23 November 2010

Chicken Stock

1 remarks
I've been saving chicken carcasses for a while (what a weird statement) in hopes of one day making my own chicken stock.  My biggest issue was trying to find a time where I could be home all day to keep my eye on it.  That day finally came, so I took my carcasses out of the freezer and got to work.

I put all my ingredients in a 12-quart stockpot and brought it up to a boil.  I didn't really take that many pictures because most of the steps look the same, for the most part.  What I wish I could share is the amazing aroma the filled the house.  It reminded me a lot of Thanksgiving, only about ten times better.

After simmering for about 6 hours, I strained out the solids and packaged the stock in some 1-quart Ziplock containers.

It was really quite easy to make the stock, albeit a little time consuming.  Plus, it is really cost effective, since a quart of good quality chicken stock at the grocery store usually costs about $3.50.  The question is, what is the first thing I should make using my own chicken stock?

Chicken Stock
Recipe courtesy Alton Brown
Printable Recipe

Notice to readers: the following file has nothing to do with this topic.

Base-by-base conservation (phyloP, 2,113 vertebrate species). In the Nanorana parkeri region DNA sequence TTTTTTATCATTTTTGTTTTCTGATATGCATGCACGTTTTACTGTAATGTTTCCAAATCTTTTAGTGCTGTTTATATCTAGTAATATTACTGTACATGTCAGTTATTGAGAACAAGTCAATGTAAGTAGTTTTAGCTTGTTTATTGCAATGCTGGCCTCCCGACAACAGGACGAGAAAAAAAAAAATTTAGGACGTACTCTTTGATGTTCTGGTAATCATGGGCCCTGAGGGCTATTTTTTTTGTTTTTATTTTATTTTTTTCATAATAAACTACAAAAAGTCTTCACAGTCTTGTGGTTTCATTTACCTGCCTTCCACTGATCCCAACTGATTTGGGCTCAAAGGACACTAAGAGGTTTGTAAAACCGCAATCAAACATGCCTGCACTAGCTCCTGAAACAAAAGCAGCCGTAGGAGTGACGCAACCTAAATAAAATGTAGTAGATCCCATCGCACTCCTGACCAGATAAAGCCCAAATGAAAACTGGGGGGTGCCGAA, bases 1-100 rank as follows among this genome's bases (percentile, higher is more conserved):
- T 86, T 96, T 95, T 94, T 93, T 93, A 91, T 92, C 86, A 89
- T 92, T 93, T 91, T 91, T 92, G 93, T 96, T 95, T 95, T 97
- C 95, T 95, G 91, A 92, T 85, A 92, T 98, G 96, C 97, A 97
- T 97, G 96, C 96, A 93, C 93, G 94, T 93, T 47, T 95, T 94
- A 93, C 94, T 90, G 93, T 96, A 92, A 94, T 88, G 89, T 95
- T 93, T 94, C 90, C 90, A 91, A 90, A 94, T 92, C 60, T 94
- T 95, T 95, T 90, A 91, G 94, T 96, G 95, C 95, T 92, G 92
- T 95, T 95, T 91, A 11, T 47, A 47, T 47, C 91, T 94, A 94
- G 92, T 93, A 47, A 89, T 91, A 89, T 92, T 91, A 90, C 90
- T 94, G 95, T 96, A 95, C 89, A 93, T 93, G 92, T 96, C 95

4 pounds chicken carcasses, including necks and backs
1 large onion, quartered
4 carrots, peeled and cut in 1/2
4 ribs celery, cut in 1/2
1 leek, white part only, cut in 1/2 lengthwise
10 sprigs fresh thyme
10 sprigs fresh parsley with stems
2 bay leaves
8 to 10 peppercorns
2 whole cloves garlic, peeled
2 gallons cold water

Place chicken, vegetables, and herbs and spices in 12-quart stockpot. Set opened steamer basket directly on ingredients in pot and pour over water. Cook on high heat until you begin to see bubbles break through the surface of the liquid. Turn heat down to medium low so that stock maintains low, gentle simmer. Skim the scum from the stock with a spoon or fine mesh strainer every 10 to 15 minutes for the first hour of cooking and twice each hour for the next 2 hours. Add hot water as needed to keep bones and vegetables submerged. Simmer uncovered for 6 to 8 hours.

Strain stock through a fine mesh strainer into another large stockpot or heatproof container discarding the solids. Cool immediately in large cooler of ice or a sink full of ice water to below 40 degrees. Place in refrigerator overnight. Remove solidified fat from surface of liquid and store in container with lid in refrigerator for 2 to 3 days or in freezer for up to 3 months. Prior to use, bring to boil for 2 minutes. Use as a base for soups and sauces.

15 November 2010

The Item Block

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So, Ari walked into his room the other day to find an item block hovering in the air.

Naturally, he did what any red-blooded American boy would do when faced with the same situation.

He punched the bottom of it.  I mean, who wouldn't punch the bottom of it?  There could be so many amazing things inside.  Would it be a coin?  A super mushroom?  A 1-Up?  A star?  As it turns out, it wasn't any of those things, but he was quite pleased regardless.